There  was  a  correlation  coefficient  of  .61
using  Eisenstein  and  Bodman’s  (1993)
nativeness  rating  scale  for  assessing  the
participants’  pragmatic  competence.  
 
Meanwhile,  multicollinearity  was  found  to
pose  no  threat  to  the  reliability  of  the
subsequent regression analyses.   
 
DCT rating results
Results  of  the  DCT  rating  showed  that  71
(35.5  percent)  of  the  dialogues  achieved  a
rating of 1 (native-like).  A large number, 92
(46  percent),  obtained  a  rating  of  2
(acceptable)  and  contained  small  errors  that
did  not  affect  understanding  or
appropriateness.  Thirty-one dialogues (15.5
percent) received a rating of 3 (problematic)
which  meant  that  they  contained  errors  that
might cause misunderstandings.  There were
6  dialogues  (3  percent)  that  were  rated  as  4
(not  acceptable)  meaning  that  they  were
difficult  to  comprehend  and/or  there  were
instances of a violation of a social norm.
The  analysis  of  factors  that  contribute  to
success  in  achieving  L2  pragmatics  were
performed using DCT scores as the criterion
measure  of  learners’  pragmatic  skills.  
Correlation  coefficient  analysis  was
performed  to  investigate  the  relationship
among the four variables of interest.   
 
Research Question One
The first research question examined to what
extent  learners’  pragmatic  competence  is
related  to  their  degree  of  motivation.    To
examine  this  relationship,  a  Pearson
product-moment  correlation  analysis  with
alpha set at .05 was performed.  The analysis
indicated  a  significant  and  strong
relationship  between  DCT  scores  and  the
level of motivation (r = -.305, p = .031).
 
Next, we examined which subcomponents of
motivation  are  correlated  with  pragmatic
competence.  Descriptive  statistics  (table  3)
show  that  the  measures  of  skewness  and
kurtosis  of  the  five  motivation  subscales
were within acceptable levels and consistent
with  a  relatively  normal  distribution.  Thus
we followed with the correlation analysis.

As  shown  in  table  4,  motivation  subscale
showed  the  highest  correlation  (r  =  -.287,  p
=  .043)  with  participants’  DCT  scores,
followed  by  language  anxiety  with  the
second  highest  correlation  (r  =  -.245,  p
=.086).    Both  constructs  show  moderate,
statistically  significant  correlations.    The
positive  relationship  between  anxiety  and
pragmatic  competence  was  rather
unexpected  because  previous  studies  in
general  have  found  a  negative  relationship
between  anxiety  and  L2  achievement
(Gardner,  Day,  &  MacIntyre,  1992).  
However,  some  researchers  have  found
experimental evidence that anxiety could be
beneficial  in  language  learning  (Brown,
Robson, & Rosenkjar, 2001). 

The  other  subscales  on  motivation  survey
(integrative  and  instrumental  orientation,
attitude  toward  learning  situation)  and  the
pragmatic  competence  did  not  reveal  any
statistically significant relationships.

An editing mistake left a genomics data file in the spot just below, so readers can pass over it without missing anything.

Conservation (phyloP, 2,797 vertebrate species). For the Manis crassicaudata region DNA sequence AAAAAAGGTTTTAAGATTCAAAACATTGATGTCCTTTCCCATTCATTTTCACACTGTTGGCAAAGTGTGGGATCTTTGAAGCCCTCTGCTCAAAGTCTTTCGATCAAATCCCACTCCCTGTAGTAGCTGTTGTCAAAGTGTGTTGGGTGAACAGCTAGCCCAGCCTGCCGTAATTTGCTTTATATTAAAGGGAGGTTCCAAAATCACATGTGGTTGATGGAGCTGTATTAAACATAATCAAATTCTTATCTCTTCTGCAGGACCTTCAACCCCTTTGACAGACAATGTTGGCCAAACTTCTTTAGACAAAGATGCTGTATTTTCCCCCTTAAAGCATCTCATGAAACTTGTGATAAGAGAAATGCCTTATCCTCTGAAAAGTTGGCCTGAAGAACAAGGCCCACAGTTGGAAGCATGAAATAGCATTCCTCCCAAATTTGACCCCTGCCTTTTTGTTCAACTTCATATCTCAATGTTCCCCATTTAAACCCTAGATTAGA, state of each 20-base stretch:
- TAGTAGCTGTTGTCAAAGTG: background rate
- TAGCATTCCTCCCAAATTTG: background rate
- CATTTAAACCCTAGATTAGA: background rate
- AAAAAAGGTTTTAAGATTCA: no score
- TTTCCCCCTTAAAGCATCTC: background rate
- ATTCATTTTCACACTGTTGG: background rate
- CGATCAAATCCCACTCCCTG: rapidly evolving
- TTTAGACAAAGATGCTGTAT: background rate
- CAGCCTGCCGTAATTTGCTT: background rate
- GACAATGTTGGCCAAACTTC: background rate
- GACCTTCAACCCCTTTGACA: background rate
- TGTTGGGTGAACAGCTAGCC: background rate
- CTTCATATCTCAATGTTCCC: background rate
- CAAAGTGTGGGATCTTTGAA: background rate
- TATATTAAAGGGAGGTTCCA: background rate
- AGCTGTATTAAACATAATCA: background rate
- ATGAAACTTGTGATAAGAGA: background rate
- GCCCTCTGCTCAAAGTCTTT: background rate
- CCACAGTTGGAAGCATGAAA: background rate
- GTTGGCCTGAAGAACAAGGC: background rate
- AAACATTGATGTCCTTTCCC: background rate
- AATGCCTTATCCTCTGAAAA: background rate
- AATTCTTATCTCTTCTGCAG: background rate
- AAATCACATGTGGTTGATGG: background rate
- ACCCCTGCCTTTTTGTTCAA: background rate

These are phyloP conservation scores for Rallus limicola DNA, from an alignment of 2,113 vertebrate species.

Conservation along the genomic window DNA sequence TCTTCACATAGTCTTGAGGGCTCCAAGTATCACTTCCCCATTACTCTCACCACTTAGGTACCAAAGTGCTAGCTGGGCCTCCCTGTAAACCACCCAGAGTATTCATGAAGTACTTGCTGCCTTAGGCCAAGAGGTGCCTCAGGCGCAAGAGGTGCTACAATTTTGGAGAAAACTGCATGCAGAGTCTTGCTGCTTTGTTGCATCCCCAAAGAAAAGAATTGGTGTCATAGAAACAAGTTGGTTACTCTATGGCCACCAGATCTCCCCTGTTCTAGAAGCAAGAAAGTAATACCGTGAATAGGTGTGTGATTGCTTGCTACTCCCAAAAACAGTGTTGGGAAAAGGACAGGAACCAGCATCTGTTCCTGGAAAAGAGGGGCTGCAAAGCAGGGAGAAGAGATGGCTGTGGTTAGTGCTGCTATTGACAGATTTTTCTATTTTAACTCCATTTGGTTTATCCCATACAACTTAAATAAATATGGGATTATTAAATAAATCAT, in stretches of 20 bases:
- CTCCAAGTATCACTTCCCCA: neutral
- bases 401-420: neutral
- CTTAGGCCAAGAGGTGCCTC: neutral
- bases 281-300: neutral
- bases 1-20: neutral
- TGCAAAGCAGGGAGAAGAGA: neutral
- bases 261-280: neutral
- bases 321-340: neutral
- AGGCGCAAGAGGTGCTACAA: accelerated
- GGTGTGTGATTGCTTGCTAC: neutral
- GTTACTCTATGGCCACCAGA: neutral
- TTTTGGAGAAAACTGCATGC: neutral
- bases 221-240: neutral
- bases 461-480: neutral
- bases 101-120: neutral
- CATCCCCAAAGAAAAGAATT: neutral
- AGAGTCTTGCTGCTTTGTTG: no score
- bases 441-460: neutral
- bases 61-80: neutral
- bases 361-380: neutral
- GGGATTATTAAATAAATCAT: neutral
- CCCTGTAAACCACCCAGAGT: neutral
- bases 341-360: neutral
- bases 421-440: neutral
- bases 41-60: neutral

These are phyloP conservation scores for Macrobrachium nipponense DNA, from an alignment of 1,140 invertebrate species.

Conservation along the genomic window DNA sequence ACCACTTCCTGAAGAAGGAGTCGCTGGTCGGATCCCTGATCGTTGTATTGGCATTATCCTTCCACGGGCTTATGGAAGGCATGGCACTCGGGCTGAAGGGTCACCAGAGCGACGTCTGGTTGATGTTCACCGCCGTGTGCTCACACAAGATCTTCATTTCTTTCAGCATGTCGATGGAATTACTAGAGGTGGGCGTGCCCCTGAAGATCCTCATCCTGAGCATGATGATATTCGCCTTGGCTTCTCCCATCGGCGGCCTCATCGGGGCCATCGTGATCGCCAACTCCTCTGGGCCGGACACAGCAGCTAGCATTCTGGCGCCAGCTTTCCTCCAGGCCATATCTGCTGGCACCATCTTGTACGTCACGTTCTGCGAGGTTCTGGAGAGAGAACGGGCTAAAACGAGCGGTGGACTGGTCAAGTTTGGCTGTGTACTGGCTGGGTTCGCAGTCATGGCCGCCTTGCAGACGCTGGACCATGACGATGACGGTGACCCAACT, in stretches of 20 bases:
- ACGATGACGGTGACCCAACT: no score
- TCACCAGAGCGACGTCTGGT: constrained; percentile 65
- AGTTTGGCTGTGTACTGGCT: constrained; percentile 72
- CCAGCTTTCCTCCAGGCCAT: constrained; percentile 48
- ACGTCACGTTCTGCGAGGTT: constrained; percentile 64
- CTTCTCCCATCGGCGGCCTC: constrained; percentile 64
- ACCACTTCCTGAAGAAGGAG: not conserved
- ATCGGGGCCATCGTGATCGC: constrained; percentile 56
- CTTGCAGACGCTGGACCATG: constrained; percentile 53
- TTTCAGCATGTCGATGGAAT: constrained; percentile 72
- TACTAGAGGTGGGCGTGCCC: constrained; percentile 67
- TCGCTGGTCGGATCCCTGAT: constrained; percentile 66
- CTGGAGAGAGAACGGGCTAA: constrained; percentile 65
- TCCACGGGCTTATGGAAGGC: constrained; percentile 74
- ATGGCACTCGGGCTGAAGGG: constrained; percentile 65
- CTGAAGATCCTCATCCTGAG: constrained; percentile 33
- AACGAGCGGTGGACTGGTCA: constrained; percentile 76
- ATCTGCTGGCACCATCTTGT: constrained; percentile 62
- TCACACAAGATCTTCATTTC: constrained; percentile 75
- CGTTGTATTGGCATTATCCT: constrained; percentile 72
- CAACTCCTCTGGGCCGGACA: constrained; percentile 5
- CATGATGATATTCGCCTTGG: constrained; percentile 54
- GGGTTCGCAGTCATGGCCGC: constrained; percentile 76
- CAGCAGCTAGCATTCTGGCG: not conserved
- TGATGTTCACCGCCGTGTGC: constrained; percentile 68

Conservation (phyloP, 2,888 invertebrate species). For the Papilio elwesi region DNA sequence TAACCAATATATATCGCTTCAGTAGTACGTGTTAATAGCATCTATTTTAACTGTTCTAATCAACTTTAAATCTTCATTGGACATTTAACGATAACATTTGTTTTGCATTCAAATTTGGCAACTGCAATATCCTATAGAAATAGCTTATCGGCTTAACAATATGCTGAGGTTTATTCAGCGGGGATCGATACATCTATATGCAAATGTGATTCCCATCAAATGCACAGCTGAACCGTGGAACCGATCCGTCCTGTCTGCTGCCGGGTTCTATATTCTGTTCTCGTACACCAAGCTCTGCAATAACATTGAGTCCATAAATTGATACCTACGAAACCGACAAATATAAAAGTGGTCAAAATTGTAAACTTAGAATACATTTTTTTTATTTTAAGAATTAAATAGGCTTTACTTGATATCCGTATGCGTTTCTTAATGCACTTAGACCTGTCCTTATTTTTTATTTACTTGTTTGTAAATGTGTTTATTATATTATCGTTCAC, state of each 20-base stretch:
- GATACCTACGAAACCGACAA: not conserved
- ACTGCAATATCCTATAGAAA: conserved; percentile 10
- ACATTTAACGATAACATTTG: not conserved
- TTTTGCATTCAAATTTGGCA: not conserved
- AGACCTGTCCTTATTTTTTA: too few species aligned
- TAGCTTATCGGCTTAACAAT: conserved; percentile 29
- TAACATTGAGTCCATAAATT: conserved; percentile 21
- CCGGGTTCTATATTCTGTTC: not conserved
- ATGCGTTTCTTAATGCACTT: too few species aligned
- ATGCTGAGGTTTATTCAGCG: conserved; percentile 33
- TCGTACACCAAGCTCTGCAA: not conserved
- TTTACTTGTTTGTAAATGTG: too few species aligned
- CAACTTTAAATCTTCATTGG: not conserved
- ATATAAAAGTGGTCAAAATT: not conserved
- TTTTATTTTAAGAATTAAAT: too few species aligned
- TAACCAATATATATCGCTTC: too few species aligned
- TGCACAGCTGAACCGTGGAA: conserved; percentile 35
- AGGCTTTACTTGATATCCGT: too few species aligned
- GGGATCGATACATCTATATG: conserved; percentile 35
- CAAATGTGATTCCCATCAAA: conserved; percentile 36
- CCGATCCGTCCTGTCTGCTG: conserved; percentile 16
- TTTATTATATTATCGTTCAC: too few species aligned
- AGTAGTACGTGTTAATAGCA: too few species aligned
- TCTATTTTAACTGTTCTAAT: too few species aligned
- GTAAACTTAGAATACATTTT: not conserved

Research Question Two
The  second  research  question  examined
whether learners’ pragmatic ability is related
to  amount  of  interaction  in  the  target
language.    A  Pearson  product-moment
correlation  matrix  was  used  to  examine  the
relationship  between  the  amount  of
interaction in English and the students’ level
of L2 pragmatic ability.   
 
Contrary  to  what  was  expected,  the
correlation  coefficient  for  amount  of
interaction was not statistically significant (r
= -.194, p = .177).  Research has shown that
the  type  of  interaction,  rather  than  the
amount  of  interaction,  is  instrumental  in
developing  pragmatic  ability  (Parr,  1988;
Freed,  1990;  Ward  &  Rana-Deuba,  2000).  
Thus, a Pearson product-moment correlation
matrix between separate types of interaction
in  the  target  language  and  the  learners’
pragmatic competence was performed.
   
Descriptive statistics in Table 5 show mean,
standard deviation, skewness and kurtosis of
the raw data for the four types of interaction.

A  review  of  the  summary  statistics  showed
an  abnormal  distribution  for  two  of  the
subcomponents  of  amount  of  interaction
variable  (speaking  and  writing).    Thus,  a
data  transformation  on  the  variables
(speaking  and  writing)  which  did  not  show
normal distribution was executed.
 
 
Table 6 presents the correlation between the
participants’ DCT performance and the three
interaction subfactors.   
 
 
 

The  correlation  coefficients  between  the
different  types  of  interaction  and  the
pragmatic  competence  were  small  and  a
salient  relationship  was  identified  only
between  time  spent  reading  books  and  the
DCT scores (r= -.315, p = .026).   
 
Research Question Three  
The  third  research  question  examined  to
what  extent  achievement  of  L2  pragmatic
competence  is  related  to  the  length  of
residence  in  the  second  language
community.    The  correlation  analysis
showed  that  the  relationship  between  the
two  variables  was  in  the  desired  direction;
that is, longer length of  residence was more
likely  to  lead  to  better  outcomes  in  L2
pragmatics.  However,  the  correlation
coefficient  (r=  -.141,  p  =  .329)  was  not
significant.    
 
Regression analysis
The third phase of our analysis  consisted of
multivariate  statistical  analyses.    When
examined individually, the regression model
of  the  effect  of  motivation  on  pragmatic
competence  was  significant  and  about  10
percent  of  the  variation  in  the  dependent
variable  (R2
=.093)  was  accounted  for  by
motivation  variable.    However,  the  model
including  either  amount  of  interaction  or
length  of  residence  as  the  independent
variable  failed  to  demonstrate  the  powerful
relationship between these variables and the
dependent variable.   
 
Multiple regression modeling was then used
to  analyze  the  overall  contribution  of  each
independent  variable  with  the  influence  of
other  independent  variables  controlled  for,
evaluating  the  contribution  of  total
independent  variables  to  the  total  explained